There are other PROs in other countries. In fact, each European, Asian, and South American country has its own versions of ASCAP, BMI, and SESAC, but you need not concern yourself with them. For those with international hits originating in the U.S., the three main PROs mentioned above will attempt to collect from each of the smaller ones in the individual countries.

Due to the internet, a new type of PRO designed strictly for collecting the performance royalties for digitally streamed sound recordings has been created. These days “digital streaming” means through the internet and over satellite radio. Why is this new? Well, in the U.S., sound recordings were never paid a royalty when publicly “performed.” That means, in simple terms, when a song played on the radio, the songwriter made a royalty, but the people who own the sound recording of that song made zilch. This includes the record company and the artist who performs the song. Hard to believe, but true. (In Europe and Australia both the song and the sound recording of the song are subject to performance royalties).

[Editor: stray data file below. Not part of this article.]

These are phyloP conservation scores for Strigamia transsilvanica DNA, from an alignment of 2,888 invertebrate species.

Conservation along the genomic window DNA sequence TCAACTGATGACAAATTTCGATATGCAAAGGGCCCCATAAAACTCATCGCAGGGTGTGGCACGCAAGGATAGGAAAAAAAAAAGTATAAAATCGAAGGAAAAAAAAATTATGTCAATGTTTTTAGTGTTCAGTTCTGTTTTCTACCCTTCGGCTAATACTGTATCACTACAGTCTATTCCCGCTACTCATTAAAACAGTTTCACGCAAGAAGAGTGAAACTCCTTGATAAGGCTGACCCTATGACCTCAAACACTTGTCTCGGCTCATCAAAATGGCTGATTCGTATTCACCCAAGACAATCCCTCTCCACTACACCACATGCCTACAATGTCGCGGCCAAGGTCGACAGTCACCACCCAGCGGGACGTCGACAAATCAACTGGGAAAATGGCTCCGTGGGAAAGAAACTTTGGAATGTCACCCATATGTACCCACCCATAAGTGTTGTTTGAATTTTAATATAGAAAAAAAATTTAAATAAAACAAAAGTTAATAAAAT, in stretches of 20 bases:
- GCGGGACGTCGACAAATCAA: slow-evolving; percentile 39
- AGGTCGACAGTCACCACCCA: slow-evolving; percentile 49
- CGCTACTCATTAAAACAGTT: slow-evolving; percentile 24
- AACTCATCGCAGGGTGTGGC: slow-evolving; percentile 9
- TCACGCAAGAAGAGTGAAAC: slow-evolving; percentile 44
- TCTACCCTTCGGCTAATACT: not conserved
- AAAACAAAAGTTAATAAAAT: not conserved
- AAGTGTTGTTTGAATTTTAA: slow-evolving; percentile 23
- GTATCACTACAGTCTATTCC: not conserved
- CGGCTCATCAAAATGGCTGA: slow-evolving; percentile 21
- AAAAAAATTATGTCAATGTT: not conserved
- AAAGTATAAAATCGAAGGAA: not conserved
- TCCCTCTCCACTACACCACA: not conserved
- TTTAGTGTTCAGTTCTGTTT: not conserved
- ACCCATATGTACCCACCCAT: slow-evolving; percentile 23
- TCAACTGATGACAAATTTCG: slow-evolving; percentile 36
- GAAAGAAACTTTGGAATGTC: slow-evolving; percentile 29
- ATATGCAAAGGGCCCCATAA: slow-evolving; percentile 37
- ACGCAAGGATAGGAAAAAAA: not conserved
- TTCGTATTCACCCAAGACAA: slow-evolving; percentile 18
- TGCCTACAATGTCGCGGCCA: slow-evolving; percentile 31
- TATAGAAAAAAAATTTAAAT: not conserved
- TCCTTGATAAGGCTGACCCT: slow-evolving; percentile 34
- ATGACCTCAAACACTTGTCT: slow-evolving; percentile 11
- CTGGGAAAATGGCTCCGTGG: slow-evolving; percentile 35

However, a new statute that allows for the collection of royalties from “digital sources” has opened up a fresh revenue stream for artists and their labels. This royalty is supposed to be split between the artist, the label, and the collective other musicians who played on the record in a 50%/45%/5% split, respectively. (The musician’s share actually gets paid to the musician’s union, the AFM, which supposedly distributes it to members using its own formulas.